Last month, I noted that the CHRO was holding an informational session about the agency and lauded the apparent intent. For those who missed it, it is now available on-demand through Connecticut’s public affairs network, CT-N (or you can watch it below).
It runs about 90 minutes. You might be wondering if you should watch. The short answer: If you know about the CHRO process, then probably not. For nearly 50 minutes, various speakers talk fairly dryly about the process. Frankly, you can read a summary about the process or read the regulations in less time. Four of the five hearing officers did talk about the public hearing process at length, but considering how few cases get decided, that portion of the discussion is not going to apply to many people.
And what of the remainder? Well, the first 15 minutes or so featured some mildly-amusing vignettes acted out by three CHRO employees illustrating possible discrimination in housing and in employment. Each of the situations presented, however, raised obvious legal issues. It would have been far more interesting to talk about the more difficult issues in employment law or at least propose possible solutions.
One employee-side attorney was also asked to speak. She provided some guidance to people who may be considering filing a claim. She provided some practical points from that perspective, including pointing out that not everything that happens in the workplace is illegal discrimination. But why not invite a management-side attorney for some additional thoughts (and even another plaintiff-side attorney)? At the very least, another outside speaker would take away the appearance that the CHRO was endorsing one particular attorney.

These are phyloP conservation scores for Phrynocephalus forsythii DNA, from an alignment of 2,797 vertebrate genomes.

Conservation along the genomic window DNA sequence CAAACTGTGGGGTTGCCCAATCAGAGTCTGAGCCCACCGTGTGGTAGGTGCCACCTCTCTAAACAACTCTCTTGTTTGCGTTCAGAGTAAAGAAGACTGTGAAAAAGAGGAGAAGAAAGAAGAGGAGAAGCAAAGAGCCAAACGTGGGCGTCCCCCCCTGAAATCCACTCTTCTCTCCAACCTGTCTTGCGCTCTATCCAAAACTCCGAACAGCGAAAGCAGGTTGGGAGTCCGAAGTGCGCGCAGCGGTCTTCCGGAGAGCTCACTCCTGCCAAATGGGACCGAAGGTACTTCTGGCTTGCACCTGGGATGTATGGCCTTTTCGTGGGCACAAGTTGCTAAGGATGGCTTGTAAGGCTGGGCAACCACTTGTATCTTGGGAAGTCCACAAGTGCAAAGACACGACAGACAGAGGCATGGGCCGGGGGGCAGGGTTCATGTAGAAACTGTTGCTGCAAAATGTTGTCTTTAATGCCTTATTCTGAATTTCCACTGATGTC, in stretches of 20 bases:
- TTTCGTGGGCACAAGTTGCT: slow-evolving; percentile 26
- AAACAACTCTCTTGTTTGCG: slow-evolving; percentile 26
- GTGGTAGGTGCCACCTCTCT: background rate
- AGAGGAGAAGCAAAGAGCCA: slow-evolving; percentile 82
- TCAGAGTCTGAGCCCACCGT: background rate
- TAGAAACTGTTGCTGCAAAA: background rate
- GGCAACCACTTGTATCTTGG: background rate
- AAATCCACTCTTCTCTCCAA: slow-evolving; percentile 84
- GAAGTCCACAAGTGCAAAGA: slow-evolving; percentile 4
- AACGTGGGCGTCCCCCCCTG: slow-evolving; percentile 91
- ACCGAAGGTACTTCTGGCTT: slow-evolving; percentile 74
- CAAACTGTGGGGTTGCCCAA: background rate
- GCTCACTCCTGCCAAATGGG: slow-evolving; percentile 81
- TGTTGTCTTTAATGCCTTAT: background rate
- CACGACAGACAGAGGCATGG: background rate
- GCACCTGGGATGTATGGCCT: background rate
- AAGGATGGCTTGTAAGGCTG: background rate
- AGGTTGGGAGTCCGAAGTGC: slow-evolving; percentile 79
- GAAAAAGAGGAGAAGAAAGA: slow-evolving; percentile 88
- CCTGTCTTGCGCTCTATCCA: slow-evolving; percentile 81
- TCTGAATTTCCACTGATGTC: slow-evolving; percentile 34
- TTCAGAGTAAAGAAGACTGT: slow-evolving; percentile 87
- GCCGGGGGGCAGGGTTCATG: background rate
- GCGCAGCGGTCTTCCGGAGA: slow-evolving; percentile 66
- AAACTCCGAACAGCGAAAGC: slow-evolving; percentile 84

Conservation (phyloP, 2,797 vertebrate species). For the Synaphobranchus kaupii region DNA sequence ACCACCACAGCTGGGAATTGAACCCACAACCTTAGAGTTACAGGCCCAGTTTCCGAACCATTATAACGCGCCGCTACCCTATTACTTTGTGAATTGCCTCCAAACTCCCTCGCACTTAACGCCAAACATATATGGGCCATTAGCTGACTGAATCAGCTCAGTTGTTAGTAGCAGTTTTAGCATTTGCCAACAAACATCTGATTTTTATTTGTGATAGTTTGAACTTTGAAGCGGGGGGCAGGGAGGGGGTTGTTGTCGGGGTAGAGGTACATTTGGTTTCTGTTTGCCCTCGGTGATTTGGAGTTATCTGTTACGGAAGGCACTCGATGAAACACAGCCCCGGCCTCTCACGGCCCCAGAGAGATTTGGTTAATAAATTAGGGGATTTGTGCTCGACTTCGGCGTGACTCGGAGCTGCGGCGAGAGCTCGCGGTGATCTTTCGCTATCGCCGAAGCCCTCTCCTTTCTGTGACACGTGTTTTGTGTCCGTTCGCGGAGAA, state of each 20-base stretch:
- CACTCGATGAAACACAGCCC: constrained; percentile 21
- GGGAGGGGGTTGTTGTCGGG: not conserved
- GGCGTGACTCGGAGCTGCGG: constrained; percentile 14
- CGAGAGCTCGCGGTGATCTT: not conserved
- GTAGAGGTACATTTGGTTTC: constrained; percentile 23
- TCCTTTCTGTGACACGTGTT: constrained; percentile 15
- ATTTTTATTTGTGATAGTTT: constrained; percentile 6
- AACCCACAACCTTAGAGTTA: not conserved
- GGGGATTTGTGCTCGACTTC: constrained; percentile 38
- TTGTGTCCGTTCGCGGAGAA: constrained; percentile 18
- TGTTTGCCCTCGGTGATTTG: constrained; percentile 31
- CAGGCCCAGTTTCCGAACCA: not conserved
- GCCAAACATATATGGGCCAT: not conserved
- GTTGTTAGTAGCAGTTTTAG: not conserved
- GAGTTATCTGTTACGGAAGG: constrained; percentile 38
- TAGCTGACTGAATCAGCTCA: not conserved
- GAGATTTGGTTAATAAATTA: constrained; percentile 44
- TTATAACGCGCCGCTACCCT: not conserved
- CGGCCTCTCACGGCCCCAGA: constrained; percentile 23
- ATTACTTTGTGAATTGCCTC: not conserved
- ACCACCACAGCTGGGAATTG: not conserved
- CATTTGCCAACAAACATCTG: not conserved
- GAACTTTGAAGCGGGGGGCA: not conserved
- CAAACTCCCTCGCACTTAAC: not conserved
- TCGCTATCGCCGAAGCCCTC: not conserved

After the main presentation walking through the process, attendees were told that two CHRO workers were available to help file complaints for individuals or answer questions. "Don’t be shy", said the lead presenter, noting that the CHRO can’t give out "legal advice" either.
The last 30 minutes or so was spent on questions from the audience. A few notable points:
- Are documents at the CHRO subject to an FOI request? Mostly no (the full answer is available around time 1:08). While the parties have full access to all documents, non-parties can only access the final disposition of the case after they are decided. (Information about the public hearings is also available in limited respects.)
- Can undocumented workers bring a CHRO claim (1:19)? Yes, according to the CHRO, adding that they would investigate it as well. But the CHRO responded that it make take some involvement from the Department of Justice to provide that worker with additional protections.
Overall, the CHRO’s informational session seemed to accomplish its stated goal of laying out what the agency was about. For more about the session and the goings on about the CHRO, you can check out their new monthly newsletter. (The monthly meeting of the Commissioners is also being held today at 2 p.m.)